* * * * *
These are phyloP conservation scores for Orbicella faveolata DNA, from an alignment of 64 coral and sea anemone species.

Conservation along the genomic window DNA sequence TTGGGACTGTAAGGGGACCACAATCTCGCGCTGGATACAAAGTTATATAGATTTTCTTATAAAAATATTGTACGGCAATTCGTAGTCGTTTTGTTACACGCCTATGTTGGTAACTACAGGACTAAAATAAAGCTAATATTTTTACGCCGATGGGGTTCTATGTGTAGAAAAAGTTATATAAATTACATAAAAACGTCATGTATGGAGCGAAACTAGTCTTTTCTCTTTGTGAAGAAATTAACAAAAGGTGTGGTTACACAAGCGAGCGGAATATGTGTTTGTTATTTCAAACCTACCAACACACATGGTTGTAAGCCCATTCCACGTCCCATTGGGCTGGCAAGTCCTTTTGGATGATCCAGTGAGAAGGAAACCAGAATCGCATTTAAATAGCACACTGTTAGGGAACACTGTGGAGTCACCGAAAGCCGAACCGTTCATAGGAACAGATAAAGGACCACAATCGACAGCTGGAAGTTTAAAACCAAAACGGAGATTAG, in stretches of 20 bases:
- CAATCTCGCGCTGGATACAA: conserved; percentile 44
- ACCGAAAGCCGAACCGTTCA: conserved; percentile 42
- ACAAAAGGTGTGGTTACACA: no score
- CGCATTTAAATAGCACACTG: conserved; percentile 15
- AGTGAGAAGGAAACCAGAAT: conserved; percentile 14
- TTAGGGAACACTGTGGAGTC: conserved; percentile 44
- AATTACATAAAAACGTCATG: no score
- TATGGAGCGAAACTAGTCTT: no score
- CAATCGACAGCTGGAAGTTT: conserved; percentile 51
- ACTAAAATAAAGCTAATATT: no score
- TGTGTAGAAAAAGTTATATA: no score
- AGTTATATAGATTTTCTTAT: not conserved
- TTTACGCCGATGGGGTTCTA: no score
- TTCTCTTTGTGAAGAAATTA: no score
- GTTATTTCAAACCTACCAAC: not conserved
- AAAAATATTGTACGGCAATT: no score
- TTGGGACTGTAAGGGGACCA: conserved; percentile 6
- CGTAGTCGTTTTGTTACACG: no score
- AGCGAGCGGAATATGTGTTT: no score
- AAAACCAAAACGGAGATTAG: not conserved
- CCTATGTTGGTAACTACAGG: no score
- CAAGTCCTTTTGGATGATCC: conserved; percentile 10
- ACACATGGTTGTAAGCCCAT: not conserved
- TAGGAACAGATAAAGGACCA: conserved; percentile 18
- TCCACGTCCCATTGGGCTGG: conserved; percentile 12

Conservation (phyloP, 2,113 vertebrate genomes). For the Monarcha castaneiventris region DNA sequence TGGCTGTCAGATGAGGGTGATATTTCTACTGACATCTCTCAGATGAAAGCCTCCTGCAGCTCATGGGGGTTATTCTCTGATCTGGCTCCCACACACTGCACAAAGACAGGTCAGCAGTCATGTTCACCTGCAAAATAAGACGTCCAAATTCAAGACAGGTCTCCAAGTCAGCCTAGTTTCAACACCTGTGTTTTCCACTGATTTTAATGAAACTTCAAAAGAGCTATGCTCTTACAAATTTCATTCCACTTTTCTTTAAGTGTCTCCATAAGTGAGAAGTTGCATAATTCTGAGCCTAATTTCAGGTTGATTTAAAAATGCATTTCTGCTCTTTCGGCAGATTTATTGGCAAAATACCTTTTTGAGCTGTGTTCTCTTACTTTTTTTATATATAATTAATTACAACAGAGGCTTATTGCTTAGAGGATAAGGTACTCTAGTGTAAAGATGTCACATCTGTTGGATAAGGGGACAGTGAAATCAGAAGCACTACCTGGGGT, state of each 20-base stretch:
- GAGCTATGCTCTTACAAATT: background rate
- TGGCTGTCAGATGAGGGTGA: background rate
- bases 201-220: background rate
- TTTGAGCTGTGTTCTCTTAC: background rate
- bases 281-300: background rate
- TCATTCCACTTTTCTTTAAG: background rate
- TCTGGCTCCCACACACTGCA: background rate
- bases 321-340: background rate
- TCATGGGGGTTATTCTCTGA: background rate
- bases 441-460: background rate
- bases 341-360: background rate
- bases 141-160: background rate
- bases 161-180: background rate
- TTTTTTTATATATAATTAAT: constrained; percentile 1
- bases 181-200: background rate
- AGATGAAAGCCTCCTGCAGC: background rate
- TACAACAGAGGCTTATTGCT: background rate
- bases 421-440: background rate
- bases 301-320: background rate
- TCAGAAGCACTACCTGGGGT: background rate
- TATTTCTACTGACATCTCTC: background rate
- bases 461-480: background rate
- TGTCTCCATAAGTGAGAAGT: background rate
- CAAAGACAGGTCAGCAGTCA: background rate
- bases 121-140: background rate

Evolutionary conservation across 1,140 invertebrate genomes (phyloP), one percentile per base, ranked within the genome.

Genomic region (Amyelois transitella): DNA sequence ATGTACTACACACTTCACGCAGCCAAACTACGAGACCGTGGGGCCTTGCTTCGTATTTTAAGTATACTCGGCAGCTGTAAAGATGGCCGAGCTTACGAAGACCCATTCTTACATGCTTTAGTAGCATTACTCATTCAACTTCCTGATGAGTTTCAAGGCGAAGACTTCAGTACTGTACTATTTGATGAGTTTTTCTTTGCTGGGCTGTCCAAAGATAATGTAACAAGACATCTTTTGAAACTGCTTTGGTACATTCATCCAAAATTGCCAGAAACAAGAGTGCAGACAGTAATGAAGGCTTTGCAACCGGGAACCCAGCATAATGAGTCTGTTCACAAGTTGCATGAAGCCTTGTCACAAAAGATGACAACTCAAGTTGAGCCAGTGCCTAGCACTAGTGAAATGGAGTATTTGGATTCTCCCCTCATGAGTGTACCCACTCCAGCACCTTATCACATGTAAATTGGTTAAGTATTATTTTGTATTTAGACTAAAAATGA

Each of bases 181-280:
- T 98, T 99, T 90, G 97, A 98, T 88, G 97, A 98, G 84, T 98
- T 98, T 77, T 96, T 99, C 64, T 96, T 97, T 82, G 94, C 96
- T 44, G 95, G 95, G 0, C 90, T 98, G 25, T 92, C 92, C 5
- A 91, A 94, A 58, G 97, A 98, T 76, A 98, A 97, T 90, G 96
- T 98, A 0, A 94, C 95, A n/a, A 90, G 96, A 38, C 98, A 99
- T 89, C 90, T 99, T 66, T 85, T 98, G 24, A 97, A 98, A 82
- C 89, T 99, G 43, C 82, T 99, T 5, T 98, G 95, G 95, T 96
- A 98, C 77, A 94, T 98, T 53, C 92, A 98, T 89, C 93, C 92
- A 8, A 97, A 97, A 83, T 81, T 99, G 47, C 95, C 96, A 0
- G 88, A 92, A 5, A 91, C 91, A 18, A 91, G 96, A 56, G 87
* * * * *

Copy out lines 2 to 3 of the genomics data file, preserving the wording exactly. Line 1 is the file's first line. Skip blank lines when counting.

Conservation along the genomic window DNA sequence TTGGGACTGTAAGGGGACCACAATCTCGCGCTGGATACAAAGTTATATAGATTTTCTTATAAAAATATTGTACGGCAATTCGTAGTCGTTTTGTTACACGCCTATGTTGGTAACTACAGGACTAAAATAAAGCTAATATTTTTACGCCGATGGGGTTCTATGTGTAGAAAAAGTTATATAAATTACATAAAAACGTCATGTATGGAGCGAAACTAGTCTTTTCTCTTTGTGAAGAAATTAACAAAAGGTGTGGTTACACAAGCGAGCGGAATATGTGTTTGTTATTTCAAACCTACCAACACACATGGTTGTAAGCCCATTCCACGTCCCATTGGGCTGGCAAGTCCTTTTGGATGATCCAGTGAGAAGGAAACCAGAATCGCATTTAAATAGCACACTGTTAGGGAACACTGTGGAGTCACCGAAAGCCGAACCGTTCATAGGAACAGATAAAGGACCACAATCGACAGCTGGAAGTTTAAAACCAAAACGGAGATTAG, in stretches of 20 bases:
- CAATCTCGCGCTGGATACAA: conserved; percentile 44